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Medicine River by Thomas King traces the life of Will Sampson, half Blackfoot, raised in Medicine River, by his mother. He leaves Medicine River for Toronto and becomes a professional photographer, returning only to attend his mother's funeral. Harlen Bigbear, of whom it is said, "Helping was Harlen’s specialty. He was like a spider on a web," persuades Will to remain in Medicine River and set up a photography studio. Harlen interferes in everybody's business but always with the best intentions. The main plot (Will's attempts to find community) is developed by the theme of modern life and how Native Americans identify themselves and are identified. What sometimes surprises readers is that they are as fond of pizza and basketball as the next person.
Apparent use of irony can be seen in Will's profession as a photographer because photographers often see what others do not see and are always the one taking the picture and not being part of the picture; just as Will struggles with his own status in the community, especially only being half-Blackfoot. This is situational irony (a discrepancy between expectations and reality and implying a deeper or sometimes even a different meaning) as a photographer is expected to have a talent for spotting what others overlook but personally, Will still struggles to find his place in the community, failing to recognize his own detachment. Photographs also allow people glimpses into the past or to hold onto the past. The photograph of Will's father only serves to confuse him more.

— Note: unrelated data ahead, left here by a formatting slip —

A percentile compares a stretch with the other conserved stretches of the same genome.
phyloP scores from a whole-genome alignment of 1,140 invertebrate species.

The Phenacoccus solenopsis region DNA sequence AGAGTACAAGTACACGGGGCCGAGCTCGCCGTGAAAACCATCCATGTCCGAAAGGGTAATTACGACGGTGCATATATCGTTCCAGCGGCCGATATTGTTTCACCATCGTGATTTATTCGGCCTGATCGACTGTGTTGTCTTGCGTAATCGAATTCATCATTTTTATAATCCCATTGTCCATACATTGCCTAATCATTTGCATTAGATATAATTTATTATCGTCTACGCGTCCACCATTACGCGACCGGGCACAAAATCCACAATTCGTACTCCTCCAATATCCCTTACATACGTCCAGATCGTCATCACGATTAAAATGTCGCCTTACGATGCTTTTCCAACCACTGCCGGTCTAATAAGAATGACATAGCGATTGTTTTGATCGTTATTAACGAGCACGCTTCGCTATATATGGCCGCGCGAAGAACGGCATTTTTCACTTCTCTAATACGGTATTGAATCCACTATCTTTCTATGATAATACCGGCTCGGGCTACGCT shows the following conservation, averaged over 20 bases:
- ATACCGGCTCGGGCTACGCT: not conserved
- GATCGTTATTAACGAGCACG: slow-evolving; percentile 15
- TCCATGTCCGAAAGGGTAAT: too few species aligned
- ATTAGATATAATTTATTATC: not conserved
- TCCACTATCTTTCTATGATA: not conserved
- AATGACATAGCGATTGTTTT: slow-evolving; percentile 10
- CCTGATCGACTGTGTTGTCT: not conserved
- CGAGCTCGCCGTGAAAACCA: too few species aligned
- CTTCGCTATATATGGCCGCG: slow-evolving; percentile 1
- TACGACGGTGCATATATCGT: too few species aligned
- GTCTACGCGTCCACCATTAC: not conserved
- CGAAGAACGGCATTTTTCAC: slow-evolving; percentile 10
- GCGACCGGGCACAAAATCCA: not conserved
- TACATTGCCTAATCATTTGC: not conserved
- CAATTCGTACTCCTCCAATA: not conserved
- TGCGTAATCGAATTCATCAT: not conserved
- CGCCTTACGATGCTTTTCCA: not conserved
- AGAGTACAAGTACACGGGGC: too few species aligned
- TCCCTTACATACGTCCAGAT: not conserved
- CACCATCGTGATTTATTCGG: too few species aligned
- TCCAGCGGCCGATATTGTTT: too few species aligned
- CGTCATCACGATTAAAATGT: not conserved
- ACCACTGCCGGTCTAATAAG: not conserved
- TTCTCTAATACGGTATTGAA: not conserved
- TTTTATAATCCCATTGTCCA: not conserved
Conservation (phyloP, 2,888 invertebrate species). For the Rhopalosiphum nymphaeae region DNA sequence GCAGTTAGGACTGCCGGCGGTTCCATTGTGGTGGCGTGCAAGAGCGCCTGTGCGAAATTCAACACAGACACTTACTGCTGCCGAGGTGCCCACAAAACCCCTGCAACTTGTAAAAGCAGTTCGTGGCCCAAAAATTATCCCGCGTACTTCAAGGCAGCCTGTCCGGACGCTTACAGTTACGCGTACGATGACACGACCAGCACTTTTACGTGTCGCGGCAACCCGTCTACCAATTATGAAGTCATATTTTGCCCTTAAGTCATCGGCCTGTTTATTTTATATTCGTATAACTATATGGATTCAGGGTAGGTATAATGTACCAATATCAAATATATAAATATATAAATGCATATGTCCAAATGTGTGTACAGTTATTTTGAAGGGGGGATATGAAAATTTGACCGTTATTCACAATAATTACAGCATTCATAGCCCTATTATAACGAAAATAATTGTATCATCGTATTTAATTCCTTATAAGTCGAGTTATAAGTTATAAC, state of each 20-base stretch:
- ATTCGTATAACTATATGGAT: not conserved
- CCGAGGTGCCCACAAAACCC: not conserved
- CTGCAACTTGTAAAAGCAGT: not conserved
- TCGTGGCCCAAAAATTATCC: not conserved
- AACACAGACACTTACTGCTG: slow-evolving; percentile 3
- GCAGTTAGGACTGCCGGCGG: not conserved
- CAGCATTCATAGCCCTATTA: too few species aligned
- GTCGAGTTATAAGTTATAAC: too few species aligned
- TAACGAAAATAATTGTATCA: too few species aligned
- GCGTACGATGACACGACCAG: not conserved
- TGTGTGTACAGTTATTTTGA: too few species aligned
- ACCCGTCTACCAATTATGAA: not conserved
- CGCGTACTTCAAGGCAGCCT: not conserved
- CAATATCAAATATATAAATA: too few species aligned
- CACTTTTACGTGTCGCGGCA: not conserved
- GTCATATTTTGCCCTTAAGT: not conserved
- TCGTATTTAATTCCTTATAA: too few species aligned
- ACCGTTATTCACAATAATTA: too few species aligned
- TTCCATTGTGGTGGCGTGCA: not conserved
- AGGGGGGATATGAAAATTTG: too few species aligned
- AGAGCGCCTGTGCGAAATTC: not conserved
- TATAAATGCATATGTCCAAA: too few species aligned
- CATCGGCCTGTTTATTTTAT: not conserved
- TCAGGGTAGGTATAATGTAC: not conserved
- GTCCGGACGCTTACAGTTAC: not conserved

Photographers also work with negatives in developing photographs and Will does have something of a negative outlook, especially compared to Harlen, who is "ever the optimist." This is also situational irony as the reader is expected to recognize more than the simple meaning; it reveals more of Will's character and represents far more than what can be seen on the surface; the reader being able to get a deeper understanding of Will's struggles.
There are also instances of verbal irony (actual vocabulary that implies something other than the literal meaning) in the names used; even "Will's" own name and the suggestion of "will" and won't and the Friendship Center Warriors' main basketball star, Clyde "Whiteman."
The plot development in Medicine River uses flashbacks and scenarios, giving readers a glimpse- or snapshot (note the photography link) - of various exchanges creating a series of sub-plots. The realities of everyday life for the people of Blackfoot dispel the misconceptions that only traditional life exists in this context. People have issues surrounding absent parents, Will's father in this case,; Louise has a baby and is supported by Will, although he is not the father, dating services have their place and basketball and American Football are integral parts of the community, rejecting the stereotypes.
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